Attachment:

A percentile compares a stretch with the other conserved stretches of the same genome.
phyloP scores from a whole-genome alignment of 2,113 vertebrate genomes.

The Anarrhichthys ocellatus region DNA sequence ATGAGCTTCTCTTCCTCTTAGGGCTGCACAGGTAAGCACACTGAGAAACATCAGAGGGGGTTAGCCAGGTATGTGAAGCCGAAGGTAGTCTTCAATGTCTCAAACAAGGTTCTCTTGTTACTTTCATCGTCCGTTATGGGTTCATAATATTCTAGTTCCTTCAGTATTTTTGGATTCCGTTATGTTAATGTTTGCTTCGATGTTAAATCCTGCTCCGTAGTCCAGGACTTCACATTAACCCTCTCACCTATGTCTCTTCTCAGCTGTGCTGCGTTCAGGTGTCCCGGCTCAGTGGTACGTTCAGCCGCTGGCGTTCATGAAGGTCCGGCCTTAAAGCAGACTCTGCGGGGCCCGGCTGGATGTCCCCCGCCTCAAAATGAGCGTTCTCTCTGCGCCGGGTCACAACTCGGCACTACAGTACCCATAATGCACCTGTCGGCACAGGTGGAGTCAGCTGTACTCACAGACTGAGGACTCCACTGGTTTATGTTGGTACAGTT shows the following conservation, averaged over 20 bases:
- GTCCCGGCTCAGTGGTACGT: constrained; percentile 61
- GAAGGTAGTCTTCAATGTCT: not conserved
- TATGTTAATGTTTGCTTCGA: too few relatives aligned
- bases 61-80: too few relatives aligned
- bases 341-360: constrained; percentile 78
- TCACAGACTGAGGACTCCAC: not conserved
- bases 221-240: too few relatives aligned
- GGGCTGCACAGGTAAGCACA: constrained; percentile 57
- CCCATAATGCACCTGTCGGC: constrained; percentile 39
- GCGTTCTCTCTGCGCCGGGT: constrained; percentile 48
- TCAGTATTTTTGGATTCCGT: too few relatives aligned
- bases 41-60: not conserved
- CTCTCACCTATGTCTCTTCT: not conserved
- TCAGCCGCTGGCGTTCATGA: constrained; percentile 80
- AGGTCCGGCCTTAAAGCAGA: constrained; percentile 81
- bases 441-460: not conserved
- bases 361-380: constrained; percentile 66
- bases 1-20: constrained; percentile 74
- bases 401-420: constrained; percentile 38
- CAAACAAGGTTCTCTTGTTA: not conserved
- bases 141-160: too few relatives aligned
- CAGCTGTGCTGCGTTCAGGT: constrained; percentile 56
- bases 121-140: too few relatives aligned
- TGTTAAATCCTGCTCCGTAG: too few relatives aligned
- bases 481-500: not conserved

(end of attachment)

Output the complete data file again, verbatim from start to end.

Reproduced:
A percentile compares a stretch with the other conserved stretches of the same genome.
phyloP scores from a whole-genome alignment of 2,113 vertebrate genomes.

The Anarrhichthys ocellatus region DNA sequence ATGAGCTTCTCTTCCTCTTAGGGCTGCACAGGTAAGCACACTGAGAAACATCAGAGGGGGTTAGCCAGGTATGTGAAGCCGAAGGTAGTCTTCAATGTCTCAAACAAGGTTCTCTTGTTACTTTCATCGTCCGTTATGGGTTCATAATATTCTAGTTCCTTCAGTATTTTTGGATTCCGTTATGTTAATGTTTGCTTCGATGTTAAATCCTGCTCCGTAGTCCAGGACTTCACATTAACCCTCTCACCTATGTCTCTTCTCAGCTGTGCTGCGTTCAGGTGTCCCGGCTCAGTGGTACGTTCAGCCGCTGGCGTTCATGAAGGTCCGGCCTTAAAGCAGACTCTGCGGGGCCCGGCTGGATGTCCCCCGCCTCAAAATGAGCGTTCTCTCTGCGCCGGGTCACAACTCGGCACTACAGTACCCATAATGCACCTGTCGGCACAGGTGGAGTCAGCTGTACTCACAGACTGAGGACTCCACTGGTTTATGTTGGTACAGTT shows the following conservation, averaged over 20 bases:
- GTCCCGGCTCAGTGGTACGT: constrained; percentile 61
- GAAGGTAGTCTTCAATGTCT: not conserved
- TATGTTAATGTTTGCTTCGA: too few relatives aligned
- bases 61-80: too few relatives aligned
- bases 341-360: constrained; percentile 78
- TCACAGACTGAGGACTCCAC: not conserved
- bases 221-240: too few relatives aligned
- GGGCTGCACAGGTAAGCACA: constrained; percentile 57
- CCCATAATGCACCTGTCGGC: constrained; percentile 39
- GCGTTCTCTCTGCGCCGGGT: constrained; percentile 48
- TCAGTATTTTTGGATTCCGT: too few relatives aligned
- bases 41-60: not conserved
- CTCTCACCTATGTCTCTTCT: not conserved
- TCAGCCGCTGGCGTTCATGA: constrained; percentile 80
- AGGTCCGGCCTTAAAGCAGA: constrained; percentile 81
- bases 441-460: not conserved
- bases 361-380: constrained; percentile 66
- bases 1-20: constrained; percentile 74
- bases 401-420: constrained; percentile 38
- CAAACAAGGTTCTCTTGTTA: not conserved
- bases 141-160: too few relatives aligned
- CAGCTGTGCTGCGTTCAGGT: constrained; percentile 56
- bases 121-140: too few relatives aligned
- TGTTAAATCCTGCTCCGTAG: too few relatives aligned
- bases 481-500: not conserved